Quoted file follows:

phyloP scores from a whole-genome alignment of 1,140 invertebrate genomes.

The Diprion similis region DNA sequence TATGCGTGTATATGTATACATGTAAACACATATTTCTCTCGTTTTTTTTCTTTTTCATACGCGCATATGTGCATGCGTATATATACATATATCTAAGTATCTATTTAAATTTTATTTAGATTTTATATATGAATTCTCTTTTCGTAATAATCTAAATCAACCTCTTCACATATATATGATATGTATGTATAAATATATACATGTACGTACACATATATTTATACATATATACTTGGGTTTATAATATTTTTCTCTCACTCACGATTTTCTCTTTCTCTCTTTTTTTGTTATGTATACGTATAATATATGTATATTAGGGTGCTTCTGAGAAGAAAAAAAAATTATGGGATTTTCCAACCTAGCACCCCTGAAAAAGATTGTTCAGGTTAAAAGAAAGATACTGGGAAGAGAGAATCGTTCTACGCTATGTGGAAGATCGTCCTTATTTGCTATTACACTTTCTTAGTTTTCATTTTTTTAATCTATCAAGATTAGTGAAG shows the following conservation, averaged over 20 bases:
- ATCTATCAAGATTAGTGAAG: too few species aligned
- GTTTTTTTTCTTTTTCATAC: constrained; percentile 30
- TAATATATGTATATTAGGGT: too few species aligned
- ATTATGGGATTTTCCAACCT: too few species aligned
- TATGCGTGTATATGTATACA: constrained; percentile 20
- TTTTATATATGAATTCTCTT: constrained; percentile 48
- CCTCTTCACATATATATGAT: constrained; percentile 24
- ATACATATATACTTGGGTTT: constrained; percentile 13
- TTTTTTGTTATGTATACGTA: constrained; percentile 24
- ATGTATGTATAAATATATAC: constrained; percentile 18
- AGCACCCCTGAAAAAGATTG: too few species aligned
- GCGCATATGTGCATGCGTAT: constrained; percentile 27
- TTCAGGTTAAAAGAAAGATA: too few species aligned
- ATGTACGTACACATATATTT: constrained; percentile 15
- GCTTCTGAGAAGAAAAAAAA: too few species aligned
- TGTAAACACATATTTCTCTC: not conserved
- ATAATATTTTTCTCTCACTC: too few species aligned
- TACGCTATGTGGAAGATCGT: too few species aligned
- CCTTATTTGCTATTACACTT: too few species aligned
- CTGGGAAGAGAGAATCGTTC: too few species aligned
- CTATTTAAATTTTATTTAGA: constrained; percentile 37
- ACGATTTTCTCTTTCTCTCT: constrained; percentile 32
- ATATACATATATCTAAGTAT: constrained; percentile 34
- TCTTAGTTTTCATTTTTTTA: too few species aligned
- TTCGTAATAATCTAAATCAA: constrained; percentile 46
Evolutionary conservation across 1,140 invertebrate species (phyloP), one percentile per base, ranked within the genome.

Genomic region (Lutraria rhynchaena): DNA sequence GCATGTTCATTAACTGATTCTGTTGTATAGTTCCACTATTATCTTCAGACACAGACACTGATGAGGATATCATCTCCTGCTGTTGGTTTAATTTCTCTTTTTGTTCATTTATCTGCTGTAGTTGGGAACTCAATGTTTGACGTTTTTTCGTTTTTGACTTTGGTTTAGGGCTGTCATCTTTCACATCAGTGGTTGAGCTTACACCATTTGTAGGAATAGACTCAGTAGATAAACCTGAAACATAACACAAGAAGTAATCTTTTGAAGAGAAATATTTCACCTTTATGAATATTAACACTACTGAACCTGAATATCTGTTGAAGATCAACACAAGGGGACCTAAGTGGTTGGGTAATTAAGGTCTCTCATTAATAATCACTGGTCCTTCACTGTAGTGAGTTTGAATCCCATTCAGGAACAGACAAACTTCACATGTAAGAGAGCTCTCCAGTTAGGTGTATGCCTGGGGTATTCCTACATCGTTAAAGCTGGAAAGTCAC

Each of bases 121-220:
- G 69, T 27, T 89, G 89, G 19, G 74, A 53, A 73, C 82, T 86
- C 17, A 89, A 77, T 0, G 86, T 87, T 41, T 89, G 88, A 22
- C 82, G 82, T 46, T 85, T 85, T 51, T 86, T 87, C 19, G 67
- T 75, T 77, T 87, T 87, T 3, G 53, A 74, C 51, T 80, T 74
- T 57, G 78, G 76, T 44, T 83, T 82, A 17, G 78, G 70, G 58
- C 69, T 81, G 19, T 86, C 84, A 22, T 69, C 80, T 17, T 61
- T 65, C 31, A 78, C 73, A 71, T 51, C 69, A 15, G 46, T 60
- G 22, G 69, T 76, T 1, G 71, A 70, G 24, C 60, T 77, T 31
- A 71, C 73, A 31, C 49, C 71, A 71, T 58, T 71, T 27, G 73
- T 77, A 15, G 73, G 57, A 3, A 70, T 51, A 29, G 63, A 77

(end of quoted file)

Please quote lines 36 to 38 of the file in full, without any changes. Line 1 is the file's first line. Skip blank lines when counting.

- C 69, T 81, G 19, T 86, C 84, A 22, T 69, C 80, T 17, T 61
- T 65, C 31, A 78, C 73, A 71, T 51, C 69, A 15, G 46, T 60
- G 22, G 69, T 76, T 1, G 71, A 70, G 24, C 60, T 77, T 31